Tag Archives: javascript

Deobfuscation Redux: JavaScript

Google recently released version 12 of their Chrome browser. This version adds a new feature that automatically allows deobfuscating obfuscated JavaScript source code.



As a reverse engineering purist, I was a bit annoyed. Not at the feature, just the naming. This is clearly code beautification but not necessarily deobfuscation. The real obfuscation comes not from removing whitespace but from renaming variable and function names to terse 1- and 2-letter identifiers. True automated deobfuscation — which entails recovering the original variable and function identifiers as well as source code comments — is basically impossible.

Still, it makes me wonder if there is any interest in a JavaScript deobfuscator that operates similar to my Java deobfuscator which was one of the first things I published on this blog. The general idea is automatically replace function names with random English verbs (since functions correspond to actions) and variable names with random animal names (I decided “English nouns” encompassed too broad a category of words). I suspect the day that someone releases a proprietary multimedia codec in a pure (though obfuscated) JavaScript format is that day that I will try to accomplish this, if it hasn’t been done already.

See also:

Ramping Up On JavaScript

I didn’t think I would ever have sufficient motivation to learn JavaScript, but here I am. I worked a little more on that new FATE index page based on Google’s Visualization API. To that end, I constructed the following plan:

Part 1: Create A JSON Data Source
Create a JSON data source, now that I figured out how to do that correctly. JSON data really is just a JavaScript data structure. It can be crazy to look at since it necessitates packing dictionaries inside of arrays inside of dictionaries inside of arrays. (Check the examples– observe that the data structure ends with “}]}]}});”.) But in the end, the Google visualization knows what to do with it.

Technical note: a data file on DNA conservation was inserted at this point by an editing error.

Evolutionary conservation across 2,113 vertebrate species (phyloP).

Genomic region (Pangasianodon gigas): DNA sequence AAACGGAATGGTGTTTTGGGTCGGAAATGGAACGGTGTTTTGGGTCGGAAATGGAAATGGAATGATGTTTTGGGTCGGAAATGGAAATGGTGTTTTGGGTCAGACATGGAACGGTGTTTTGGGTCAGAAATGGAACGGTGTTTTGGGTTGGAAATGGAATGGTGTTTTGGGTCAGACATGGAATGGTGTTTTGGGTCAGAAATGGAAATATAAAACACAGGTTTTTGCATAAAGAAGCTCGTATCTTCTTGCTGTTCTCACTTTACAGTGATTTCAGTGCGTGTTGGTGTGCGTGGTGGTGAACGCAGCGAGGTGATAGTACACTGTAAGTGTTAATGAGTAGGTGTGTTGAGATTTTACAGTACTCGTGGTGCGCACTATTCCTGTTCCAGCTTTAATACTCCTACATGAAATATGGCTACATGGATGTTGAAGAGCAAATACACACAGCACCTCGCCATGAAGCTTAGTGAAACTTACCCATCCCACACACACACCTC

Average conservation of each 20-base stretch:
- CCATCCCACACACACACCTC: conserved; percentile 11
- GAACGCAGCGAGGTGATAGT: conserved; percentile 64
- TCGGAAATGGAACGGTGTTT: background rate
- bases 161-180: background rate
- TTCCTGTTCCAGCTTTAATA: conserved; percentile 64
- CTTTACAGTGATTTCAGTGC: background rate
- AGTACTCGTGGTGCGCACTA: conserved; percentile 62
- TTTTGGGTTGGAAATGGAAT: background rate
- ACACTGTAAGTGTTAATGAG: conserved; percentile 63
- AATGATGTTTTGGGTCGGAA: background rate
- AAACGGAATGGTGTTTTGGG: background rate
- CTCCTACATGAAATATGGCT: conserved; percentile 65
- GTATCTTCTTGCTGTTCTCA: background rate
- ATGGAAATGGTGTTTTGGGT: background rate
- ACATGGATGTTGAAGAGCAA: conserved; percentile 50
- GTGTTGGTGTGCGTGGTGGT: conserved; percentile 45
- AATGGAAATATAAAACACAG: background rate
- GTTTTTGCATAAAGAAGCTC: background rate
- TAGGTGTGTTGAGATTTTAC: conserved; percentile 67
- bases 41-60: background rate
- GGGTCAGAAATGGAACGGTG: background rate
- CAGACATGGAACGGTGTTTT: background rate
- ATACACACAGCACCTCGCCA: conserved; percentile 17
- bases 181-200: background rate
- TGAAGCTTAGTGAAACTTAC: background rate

Part 2: Connect the JSON Data Source
Hook the JSON data source up to the newest revision of the FATE front page, rolled out a little while ago.


Part 3: Save The User’s Most Recent Sort Criteria
The problem is that the page resets the sort criteria on a refresh. There needs to be a way to refresh the page while maintaining that criteria. This leads me to think that I should have some “refresh” button embedded in the page which asks the server for updated data using a facility I have heard of named XMLHttpRequest. I found a simple tutorial on the matter but was put off by the passage “Because of variations among the Web browsers, creating this object is more complicated than it need be.”

Backup idea: Cookies. Using this tutorial as a guide, set a cookie whenever the user changes either the sort column or the sort order.

Done, though I may want to revisit the XHR idea one day.

Part 4: Make It Look Good
Finally, figure out how the div tag works to make the layout a little cleaner.

Done. Sort of. There are 2 div tags on the page now, one for the header and one for the table. I suppose I will soon have to learn CSS to really drag this page out of 1997.

Bonus: Caching the JSON Data
Ideally, the web browser makes the JSON data request using the If-Modified-Since HTTP header. Use a sniffer to verify this. If this is true, add a table to the FATE MySQL table which contains a single column specifying the timestamp when the web config cache table was last updated. If this time is earlier than the time in the request header, respond with a 304 (not modified) HTTP code.

Not done. It seems that these requests don’t set the appropriate HTTP header, at least not in Firefox.

I hope to put this page into service soon, just as soon as I can dump the rest of the existing index.php script into this new one. As usual, not elegant, but it works.

Flip The Game

I decided to reverse the order of the machines on the main FATE page. That makes the Linux and Mac OS X machines float to the top. Sorry, BSD and Solaris people, but the Linux stuff just take precedence.

And speaking of Solaris, you will notice that we have a new configuration: Solaris 10 on Sparc, compiling with gcc, with more compiler configurations hopefully to come. Thanks to JeffD for contributing these results.

Back on the topic of the front page: Of course, I have every desire to update the entire web experience. But I’m still woefully inept at modern web development. Maybe I’m being too hard on myself. Perhaps it’s better to claim that I have so many higher priority problems to solve for FATE. I have an entire other rant in process for my experience with trying to understand modern web programming.

Look, I have all this raw data in a neat format. What is a good, quick, cross-browser method to display it in a friendly manner so that it can be easily sorted by various criteria. In different GUI APIs, I’m pretty sure that I would coerce the data into some kind of DataGrid object. There’s nothing quite like that in plain HTML. Javascript, perhaps? What’s out there? Where do I even start looking?